Wednesday, January 19, 2011

EDITING ... HOW TO MAKE THAT NOVEL SPARKLE ... PART II

I am on my third day of editing THE BLINDED GARDENER and it is going well. I have five chapters done and I should be able to do another five today. I am determined to finish the first round of editing by tomorrow night ... Keep those cheers coming friends.

With less than a week to ABNA I have lots to polish. Here are few more things to look for when editing your manuscript.

Name tags .... they also can be a writer's nemesis. Too many "he saids" or "she saids" can really bog up your ms with unnecessary words. Only and I mean only use them when you want to break up a long dialogue sequence OR when a character in dialogue needs to be clarified, usually when there is more than two people in a scene.

So watch out for those dreaded name tags. I had so many in my first novel ... no wonder I had to cut 60,000 words out of it, I bet half were name tags.

Something else to look out for are too many adjectives. I have the tendency to sting two or more together in a sentence.

"The tall, dark, raven-haired beauty..." You get the picture. This could slow down your readers. Each sentence should be balanced and crisp. Don't bog down you writing with useless description.

Another sand trap to avoid. TOO MUCH description.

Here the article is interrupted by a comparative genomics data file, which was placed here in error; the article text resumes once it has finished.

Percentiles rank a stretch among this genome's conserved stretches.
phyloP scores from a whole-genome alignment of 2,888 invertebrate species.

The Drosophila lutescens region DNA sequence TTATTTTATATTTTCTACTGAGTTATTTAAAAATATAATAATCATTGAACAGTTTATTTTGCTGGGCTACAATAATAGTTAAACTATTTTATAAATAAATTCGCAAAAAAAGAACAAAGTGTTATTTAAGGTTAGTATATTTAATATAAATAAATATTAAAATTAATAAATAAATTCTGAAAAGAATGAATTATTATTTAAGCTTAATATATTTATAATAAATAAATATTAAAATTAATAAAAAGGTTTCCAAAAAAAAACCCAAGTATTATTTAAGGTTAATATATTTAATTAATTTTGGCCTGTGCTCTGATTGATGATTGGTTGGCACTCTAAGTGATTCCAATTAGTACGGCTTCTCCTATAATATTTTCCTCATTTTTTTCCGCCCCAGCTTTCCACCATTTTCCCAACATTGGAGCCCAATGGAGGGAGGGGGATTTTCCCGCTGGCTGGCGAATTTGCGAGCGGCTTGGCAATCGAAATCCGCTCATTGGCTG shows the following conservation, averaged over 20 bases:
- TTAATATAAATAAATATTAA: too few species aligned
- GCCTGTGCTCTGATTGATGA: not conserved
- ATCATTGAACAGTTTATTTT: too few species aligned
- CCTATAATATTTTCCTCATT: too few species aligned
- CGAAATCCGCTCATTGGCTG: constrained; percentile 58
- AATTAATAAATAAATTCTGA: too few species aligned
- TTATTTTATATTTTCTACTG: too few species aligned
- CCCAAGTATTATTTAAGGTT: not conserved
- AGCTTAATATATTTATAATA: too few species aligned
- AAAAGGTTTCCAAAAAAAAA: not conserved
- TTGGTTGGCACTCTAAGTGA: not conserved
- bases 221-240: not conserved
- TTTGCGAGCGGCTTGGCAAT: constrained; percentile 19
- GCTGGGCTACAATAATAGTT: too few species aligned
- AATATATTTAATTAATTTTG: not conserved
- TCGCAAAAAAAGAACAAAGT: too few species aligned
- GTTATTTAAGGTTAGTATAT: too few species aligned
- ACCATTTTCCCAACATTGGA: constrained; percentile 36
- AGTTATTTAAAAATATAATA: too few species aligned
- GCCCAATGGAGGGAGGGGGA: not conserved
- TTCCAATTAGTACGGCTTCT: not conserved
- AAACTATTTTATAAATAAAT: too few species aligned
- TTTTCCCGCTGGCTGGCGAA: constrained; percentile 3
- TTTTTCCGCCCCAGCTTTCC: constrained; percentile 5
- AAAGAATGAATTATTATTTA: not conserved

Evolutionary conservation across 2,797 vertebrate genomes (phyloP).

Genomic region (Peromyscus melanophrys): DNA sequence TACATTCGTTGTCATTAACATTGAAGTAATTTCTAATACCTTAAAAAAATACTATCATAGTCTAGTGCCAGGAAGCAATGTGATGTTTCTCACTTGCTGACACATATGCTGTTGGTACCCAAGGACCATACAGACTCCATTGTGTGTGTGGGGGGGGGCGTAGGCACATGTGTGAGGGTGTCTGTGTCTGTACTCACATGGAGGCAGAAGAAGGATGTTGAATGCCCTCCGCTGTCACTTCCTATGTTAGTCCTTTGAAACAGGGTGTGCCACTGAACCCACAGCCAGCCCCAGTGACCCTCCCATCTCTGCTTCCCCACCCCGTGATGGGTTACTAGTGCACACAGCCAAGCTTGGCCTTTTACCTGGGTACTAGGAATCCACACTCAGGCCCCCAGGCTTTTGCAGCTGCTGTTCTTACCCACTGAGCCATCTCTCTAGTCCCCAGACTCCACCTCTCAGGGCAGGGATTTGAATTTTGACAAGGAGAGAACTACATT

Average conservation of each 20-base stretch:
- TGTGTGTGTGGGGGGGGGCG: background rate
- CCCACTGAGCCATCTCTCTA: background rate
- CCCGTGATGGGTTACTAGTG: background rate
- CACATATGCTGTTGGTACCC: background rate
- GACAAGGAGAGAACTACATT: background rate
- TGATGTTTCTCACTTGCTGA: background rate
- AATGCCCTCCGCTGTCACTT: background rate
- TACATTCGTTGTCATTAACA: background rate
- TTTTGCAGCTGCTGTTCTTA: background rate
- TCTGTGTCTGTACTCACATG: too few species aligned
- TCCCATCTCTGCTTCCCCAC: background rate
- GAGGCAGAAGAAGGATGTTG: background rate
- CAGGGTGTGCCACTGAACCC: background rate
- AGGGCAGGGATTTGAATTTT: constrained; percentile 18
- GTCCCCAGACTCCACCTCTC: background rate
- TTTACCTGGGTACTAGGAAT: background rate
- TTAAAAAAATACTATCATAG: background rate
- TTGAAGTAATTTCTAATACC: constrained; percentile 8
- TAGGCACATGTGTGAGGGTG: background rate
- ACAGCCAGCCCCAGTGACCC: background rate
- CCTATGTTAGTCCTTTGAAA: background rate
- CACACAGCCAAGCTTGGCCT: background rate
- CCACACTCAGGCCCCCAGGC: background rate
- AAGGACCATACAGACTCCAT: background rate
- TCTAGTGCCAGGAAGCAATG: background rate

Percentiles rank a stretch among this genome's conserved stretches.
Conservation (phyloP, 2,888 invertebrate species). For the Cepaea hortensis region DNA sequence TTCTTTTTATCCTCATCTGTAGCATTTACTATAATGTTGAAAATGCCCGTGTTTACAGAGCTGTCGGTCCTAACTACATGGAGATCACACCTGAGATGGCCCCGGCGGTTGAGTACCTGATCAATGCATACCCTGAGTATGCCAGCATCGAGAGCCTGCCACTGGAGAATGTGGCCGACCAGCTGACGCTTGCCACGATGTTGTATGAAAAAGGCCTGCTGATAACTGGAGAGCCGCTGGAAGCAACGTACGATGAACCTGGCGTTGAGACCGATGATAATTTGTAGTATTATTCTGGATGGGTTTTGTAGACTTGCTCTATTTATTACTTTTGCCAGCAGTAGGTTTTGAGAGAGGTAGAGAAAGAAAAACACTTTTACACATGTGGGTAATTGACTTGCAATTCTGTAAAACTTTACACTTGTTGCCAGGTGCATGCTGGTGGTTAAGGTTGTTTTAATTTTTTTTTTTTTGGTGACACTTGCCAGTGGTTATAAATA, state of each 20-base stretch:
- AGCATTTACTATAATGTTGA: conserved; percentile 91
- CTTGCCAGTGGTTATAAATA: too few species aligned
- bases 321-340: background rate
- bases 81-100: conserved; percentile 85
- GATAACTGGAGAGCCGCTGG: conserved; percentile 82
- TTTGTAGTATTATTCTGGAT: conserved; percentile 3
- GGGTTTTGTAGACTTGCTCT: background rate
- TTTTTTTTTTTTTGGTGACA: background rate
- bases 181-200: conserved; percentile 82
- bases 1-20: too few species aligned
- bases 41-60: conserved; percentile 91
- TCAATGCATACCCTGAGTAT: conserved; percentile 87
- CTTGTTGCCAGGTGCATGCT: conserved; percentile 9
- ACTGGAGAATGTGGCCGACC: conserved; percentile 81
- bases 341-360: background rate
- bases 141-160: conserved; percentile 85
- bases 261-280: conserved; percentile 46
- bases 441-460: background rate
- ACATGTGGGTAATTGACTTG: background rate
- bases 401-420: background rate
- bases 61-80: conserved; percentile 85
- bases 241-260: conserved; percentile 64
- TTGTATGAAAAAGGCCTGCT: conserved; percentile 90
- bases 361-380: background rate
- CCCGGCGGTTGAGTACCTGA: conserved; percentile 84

Don't get me wrong. I am the KING of description. I can go on and on  about how beautiful the cascading tendrils of the Weeping Willow tree looks. But does the reader?

Keep description to a minimal. If you do, when the time comes for some gorgeous descriptive prose the reader will lap it up. Readers do get bored with action, action, action.

Writing is all about the balance. When the prose has a perfect balance of descriptive prose, dialogue, and action, you'll have a great story.

This leads into my final tip: Watch out for too much dialogue. This can also be tedious to read. Pages of dialogue can drive your reader crazy.

One of my critique partners went nuts on me about having too much dialogue. "This is a novel not a screenplay!"

So make sure you have a minimal of 50/50 prose/dialogue. Keep the prose at a higher level if you can. Again ... it's all about the balance.

Have a great day everyone. I hope these suggestions help with your editing. It's time for me to start mine.

Wish me luck.

Your blogging buddy,

Michael

17 comments:

  1. Good luck with your editing! Finishing by tomorrow night--wow. It sounds like you're making a lot of progress! :)

    Thanks for the editing tips!

    ReplyDelete
  2. Best of luck! You're right, it's all about balance. You'll be done soon and celebrating!

    ReplyDelete
  3. Good advice on both post Michael. Good luck with your edits.
    Nancy
    N. R. Williams, fantasy author

    ReplyDelete
  4. As a reader (and writer!) I really like dialogue, so I don't mind when there's quite a bit, but, as you say, we should keep it all balanced :-)

    Good luck!

    ReplyDelete
  5. Keep at it! :) Great tips. I'm making a list!

    ReplyDelete
  6. Best of luck to you! I know you can do anything you put your mind to. great suggestions as well for revisions. Thanks for posting

    ReplyDelete
  7. Bless the test readers!
    Wish I had time to edit that fast.